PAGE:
by Anne — March 22, 2013

  16. To Faith: Where did you find your property?

    To Anne: I have come to the same conclusion. I like the concept of the 55+ communities, but I couldn’t live in one. So, I have been looking for towns/communities that have grown and developed “naturally”, but tend to have a politically diverse retiree population not necessarily age-restricted, with some social organizations, excellent healthcare, convenient shopping, low crime rates, and decent taxation. Two I have found so far are Pinehurst, NC and Fearrington Village, NC. Does anyone have any other suggestions?

    by Judy — March 23, 2013

  17. Anne, It’s all about Senior affordability $$$$ – that is why! If one is wealthy then they can afford to live anywhere they wish. If one is on SS and perhaps no other income it doesn’t leave many other choices. We live in a 55+ mobile home park here in Florida NOT because I want to but because of finances – WE HAVE TO.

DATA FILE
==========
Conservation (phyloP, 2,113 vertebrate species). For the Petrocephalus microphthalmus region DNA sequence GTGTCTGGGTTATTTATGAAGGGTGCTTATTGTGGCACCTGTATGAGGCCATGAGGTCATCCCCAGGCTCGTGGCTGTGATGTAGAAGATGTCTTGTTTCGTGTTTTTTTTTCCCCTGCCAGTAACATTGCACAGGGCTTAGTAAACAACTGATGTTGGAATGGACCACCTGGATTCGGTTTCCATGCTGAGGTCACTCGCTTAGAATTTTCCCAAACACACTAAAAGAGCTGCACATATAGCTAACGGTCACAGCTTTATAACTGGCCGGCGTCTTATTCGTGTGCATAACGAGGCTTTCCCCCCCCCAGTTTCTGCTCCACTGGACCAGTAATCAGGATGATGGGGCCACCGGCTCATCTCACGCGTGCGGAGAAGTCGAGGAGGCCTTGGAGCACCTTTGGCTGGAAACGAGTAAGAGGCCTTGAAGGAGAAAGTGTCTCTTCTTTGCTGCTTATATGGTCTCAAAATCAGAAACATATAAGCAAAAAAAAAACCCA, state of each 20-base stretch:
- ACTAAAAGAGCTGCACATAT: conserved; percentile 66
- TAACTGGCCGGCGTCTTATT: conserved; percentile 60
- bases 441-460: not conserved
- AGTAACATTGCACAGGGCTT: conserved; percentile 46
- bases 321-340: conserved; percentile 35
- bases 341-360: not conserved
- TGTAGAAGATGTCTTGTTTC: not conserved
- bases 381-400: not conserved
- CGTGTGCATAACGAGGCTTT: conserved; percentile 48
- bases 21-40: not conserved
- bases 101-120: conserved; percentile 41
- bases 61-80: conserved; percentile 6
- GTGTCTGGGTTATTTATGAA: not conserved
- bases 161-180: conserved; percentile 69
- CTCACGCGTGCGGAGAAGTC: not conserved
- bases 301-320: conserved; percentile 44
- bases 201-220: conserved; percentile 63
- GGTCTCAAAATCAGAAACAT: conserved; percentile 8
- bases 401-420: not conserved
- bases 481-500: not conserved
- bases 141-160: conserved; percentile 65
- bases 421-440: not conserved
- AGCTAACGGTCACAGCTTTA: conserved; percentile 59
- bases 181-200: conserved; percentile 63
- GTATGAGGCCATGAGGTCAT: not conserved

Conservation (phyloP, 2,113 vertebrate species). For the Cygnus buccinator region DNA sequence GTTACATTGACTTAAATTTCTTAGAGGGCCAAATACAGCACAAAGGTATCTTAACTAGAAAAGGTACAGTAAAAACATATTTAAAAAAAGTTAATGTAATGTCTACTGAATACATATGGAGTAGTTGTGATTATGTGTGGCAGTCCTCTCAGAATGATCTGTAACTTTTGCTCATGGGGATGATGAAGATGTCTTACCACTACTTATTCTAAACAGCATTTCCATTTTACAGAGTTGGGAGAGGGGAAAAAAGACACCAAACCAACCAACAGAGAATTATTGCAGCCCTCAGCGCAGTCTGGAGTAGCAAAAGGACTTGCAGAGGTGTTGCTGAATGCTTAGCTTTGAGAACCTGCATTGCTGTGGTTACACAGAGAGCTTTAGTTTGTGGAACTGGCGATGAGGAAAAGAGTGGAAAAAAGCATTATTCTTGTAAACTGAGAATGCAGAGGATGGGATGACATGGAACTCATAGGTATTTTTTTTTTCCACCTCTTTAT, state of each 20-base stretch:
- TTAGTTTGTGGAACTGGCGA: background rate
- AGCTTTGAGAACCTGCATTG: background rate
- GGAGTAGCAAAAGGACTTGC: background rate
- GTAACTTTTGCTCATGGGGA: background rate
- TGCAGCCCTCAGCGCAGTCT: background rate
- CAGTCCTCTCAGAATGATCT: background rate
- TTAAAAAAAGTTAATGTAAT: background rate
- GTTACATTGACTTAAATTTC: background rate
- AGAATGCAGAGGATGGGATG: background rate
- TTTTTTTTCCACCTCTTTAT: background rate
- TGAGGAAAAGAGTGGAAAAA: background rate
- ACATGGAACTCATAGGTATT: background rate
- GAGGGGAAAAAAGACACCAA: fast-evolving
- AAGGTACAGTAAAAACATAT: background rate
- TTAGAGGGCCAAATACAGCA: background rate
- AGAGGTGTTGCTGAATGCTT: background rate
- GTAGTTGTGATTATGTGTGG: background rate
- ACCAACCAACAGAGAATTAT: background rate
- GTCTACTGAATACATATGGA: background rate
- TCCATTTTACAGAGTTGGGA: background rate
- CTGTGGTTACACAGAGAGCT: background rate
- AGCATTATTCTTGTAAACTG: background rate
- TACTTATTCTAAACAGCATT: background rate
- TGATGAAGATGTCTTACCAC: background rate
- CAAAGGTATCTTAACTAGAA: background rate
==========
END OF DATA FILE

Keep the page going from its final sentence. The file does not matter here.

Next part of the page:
by Robert — March 23, 2013

  18. Robert- where in Florida do you live in?

    by LisaJ — March 23, 2013

  19. What I want in my retirement home is a split bedroom straight ranch home,3 bedrooms with more than enough closet space, 2 1/2 or 3 bathes, with a 3 car garage. Perhaps the most important part would be the closet/storage space for many of my friends have retired to various areas and what they complain most about is the lack of closet space. Apparently down sizing is not the easiest thing to do.

    by What Home Buyers Want — March 24, 2013

  20. LisaJ. We live in South Dayton, Fl. A place called Lakeview Estates – great clean 55+ park with pool and club house. You can purchase a “decent” mobile home here i.e., 3 br’s/1 1/2 ba for around $15,000 with a lot rent of $346 a month and water usage is FREE but the other utilities you of course must pay.

    It’s nice here – clean and quiet. I personally am tired of Florida and would like to move to the mountains of NC (Maggie Valley) BUT present finances will not allow it so in the mean time we have a nice place to live.

    Home this helps. Google Lakeview Estates – 918 Reed Canal Rd, 32119

    by Robert — March 24, 2013

  21. We lived in a very nice gated community in FL, but the families with children had different ideas of how the community areas, HOA money and pools should be used. Every time a child had an accident, the pool needed to be closed. When I retire, I want to live with adults.

    by RobinC — March 24, 2013